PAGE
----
48. @pat. What a horrible thought! Robocalls on cell phones and landlines are bad enough...but this? It's definitely not for me and the same for wiring my home with cameras for remote viewing, as if those can't be hacked! Just send out invitations to burglars etc.

  49. Who's the smartest of them all, but was never invited to the smart home party? Might arrive with a poison Apple? Yer right - and 200 million legacy iPads may soon take over as our kitchen concierge, responsibly. The FB Portal was preceded by the Poort www.poortals.com that it egregiously copies, adding only surveillance AI, which is at best farcical. Design will have its day, and the iPad its delightful revenge.

  50. Who is the market for this?! I feel like i'm falling further and further out of the mainstream. Many commenters here, like me, can't stand the idea of having a google home or echo in their living space and I don't really understand how so many millions of people not only tolerate it but pay for it. Heck, I'd go back to pre-cell phone reality if I thought i could still have friends and a job.

  51. @Big Cow I'm with you totally on this! When I had to upgrade my iPhone (out of memory due to being an older model---another problem with technology!) I immediately deactivated SIRI. The voice gets on my nerves and I don't want a robot telling me what to do. As a retiree of the Bell System, I feel I've been put up for adoption!

  52. Even though it can be turned off, did it come with a suitable-for-framing wall poster, "Big Brother Is Watching You"? Just curious.

  53. Is this just another iteration of Alexa?

  54. What a waste of time. Facebook should be put out of business. Twitter as well. These are just useless things.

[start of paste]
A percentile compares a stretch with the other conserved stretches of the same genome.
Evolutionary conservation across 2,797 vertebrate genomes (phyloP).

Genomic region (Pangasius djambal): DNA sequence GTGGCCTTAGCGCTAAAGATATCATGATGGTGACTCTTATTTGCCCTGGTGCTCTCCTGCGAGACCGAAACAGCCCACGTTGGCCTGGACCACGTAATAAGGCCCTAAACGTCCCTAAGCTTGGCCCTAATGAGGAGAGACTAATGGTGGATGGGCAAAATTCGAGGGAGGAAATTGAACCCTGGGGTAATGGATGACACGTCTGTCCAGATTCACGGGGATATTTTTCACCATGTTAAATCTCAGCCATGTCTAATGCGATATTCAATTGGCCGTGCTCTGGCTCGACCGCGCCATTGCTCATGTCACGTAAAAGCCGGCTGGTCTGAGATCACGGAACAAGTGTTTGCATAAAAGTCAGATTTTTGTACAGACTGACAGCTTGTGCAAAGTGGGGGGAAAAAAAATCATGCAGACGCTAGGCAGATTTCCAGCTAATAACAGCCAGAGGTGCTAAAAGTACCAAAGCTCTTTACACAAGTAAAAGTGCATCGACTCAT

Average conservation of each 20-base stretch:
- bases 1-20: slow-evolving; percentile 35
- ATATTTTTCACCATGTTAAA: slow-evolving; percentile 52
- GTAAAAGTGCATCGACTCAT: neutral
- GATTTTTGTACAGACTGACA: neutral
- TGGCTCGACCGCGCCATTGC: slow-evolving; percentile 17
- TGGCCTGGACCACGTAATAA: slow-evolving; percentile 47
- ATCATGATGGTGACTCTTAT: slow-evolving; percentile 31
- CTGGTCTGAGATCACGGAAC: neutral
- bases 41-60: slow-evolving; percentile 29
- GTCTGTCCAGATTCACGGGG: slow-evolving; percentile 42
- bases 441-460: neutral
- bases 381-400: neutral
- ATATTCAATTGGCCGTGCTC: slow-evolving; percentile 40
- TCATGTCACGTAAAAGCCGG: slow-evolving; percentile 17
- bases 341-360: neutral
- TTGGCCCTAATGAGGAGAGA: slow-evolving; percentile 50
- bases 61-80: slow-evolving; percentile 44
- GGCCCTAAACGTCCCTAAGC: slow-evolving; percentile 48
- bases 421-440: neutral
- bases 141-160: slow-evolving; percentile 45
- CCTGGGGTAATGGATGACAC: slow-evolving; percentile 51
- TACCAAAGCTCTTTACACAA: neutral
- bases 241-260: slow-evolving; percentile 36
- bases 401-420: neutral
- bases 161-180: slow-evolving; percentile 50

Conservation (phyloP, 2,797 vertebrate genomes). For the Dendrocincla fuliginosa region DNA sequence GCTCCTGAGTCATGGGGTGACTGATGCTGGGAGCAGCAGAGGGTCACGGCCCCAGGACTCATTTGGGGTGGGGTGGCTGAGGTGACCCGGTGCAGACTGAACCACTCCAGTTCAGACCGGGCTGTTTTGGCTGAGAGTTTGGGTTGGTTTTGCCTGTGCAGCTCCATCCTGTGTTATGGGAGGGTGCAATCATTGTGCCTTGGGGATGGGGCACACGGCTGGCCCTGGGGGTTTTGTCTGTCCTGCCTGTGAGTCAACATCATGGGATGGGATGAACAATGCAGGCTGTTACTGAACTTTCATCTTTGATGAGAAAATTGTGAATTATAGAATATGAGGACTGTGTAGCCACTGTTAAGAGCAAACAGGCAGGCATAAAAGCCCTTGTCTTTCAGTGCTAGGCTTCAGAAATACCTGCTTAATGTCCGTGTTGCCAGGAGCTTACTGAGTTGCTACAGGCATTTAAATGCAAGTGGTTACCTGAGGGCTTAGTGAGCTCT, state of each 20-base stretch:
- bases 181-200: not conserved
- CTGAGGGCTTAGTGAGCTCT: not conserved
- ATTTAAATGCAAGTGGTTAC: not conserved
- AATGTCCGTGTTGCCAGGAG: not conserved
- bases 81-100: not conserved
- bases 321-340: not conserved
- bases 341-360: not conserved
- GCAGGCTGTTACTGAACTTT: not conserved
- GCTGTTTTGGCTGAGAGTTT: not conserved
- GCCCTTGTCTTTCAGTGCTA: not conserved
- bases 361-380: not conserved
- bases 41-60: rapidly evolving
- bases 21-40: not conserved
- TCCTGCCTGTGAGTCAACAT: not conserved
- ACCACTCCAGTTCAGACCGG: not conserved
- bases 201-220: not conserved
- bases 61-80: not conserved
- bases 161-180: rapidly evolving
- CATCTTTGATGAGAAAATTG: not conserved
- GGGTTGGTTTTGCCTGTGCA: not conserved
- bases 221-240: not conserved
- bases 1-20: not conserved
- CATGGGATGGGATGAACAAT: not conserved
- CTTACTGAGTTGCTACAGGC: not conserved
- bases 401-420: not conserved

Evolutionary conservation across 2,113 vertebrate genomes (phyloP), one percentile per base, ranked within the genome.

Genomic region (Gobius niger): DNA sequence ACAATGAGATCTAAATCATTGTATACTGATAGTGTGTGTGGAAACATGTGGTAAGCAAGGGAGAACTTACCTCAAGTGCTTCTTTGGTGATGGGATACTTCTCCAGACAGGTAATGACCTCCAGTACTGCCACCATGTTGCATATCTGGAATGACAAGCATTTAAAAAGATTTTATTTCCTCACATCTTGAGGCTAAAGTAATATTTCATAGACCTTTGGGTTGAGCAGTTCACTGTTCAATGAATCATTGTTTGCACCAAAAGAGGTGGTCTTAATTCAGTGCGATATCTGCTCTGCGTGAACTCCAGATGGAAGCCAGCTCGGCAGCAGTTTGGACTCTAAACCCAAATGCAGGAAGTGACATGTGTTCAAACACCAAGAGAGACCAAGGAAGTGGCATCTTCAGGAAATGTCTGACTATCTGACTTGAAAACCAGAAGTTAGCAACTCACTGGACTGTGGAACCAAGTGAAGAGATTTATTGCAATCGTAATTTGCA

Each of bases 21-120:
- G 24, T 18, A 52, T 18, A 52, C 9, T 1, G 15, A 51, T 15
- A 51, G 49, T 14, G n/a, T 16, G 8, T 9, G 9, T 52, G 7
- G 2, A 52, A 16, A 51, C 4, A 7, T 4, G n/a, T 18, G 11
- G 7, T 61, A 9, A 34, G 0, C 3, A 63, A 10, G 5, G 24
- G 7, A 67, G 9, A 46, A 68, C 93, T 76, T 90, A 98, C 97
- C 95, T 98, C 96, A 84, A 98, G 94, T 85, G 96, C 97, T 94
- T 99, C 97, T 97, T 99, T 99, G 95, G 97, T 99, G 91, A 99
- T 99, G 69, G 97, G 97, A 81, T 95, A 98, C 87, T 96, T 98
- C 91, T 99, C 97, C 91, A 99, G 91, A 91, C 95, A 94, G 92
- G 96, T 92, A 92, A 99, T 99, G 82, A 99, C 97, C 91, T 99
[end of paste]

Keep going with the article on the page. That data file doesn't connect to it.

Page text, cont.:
55. Between the NSA, strong assistance by AT&T and all the other phone companies that buy unused capacity from AT&T when traffic is heavy, google, facebook, companies selling services such as NSO Group, Alphonso software we have very little privacy anymore. The federal government is broken and Congress no longer acts as a reliable check on illegal actions or overreach of power by the executive branch. It's all conducive in creating a crucial element needed for a swift transition to fascism.

  56. Hello 1984.

  57. Does it require specific wifi speed? also, does it come with a built-in VPN? In Oman, we almost have all free chatting apps (videos and calls) are useless without VPN including Skype, WhatsApp. and I wonder if it's the same for such devices.

  58. So it’s a webcam... I still use mine from 1995. Works great. “AI software” is a gimmick. These algorithms have been around for decades.

  59. Supporting a company that is helping destroy the civic fabric of our nation is anathema to me, regardless of how potentially useful a device may be.

  60. I don’t see the need for it, plus everyone apparently needs to have it to use it, plus what about using it for non-Facebook calls/users. Seems like a gimmick to me

  61. I've never used Facebook and I don't know why I would.

  62. Facebook has nothing to do with Friends, Faces or Books. Get off it now.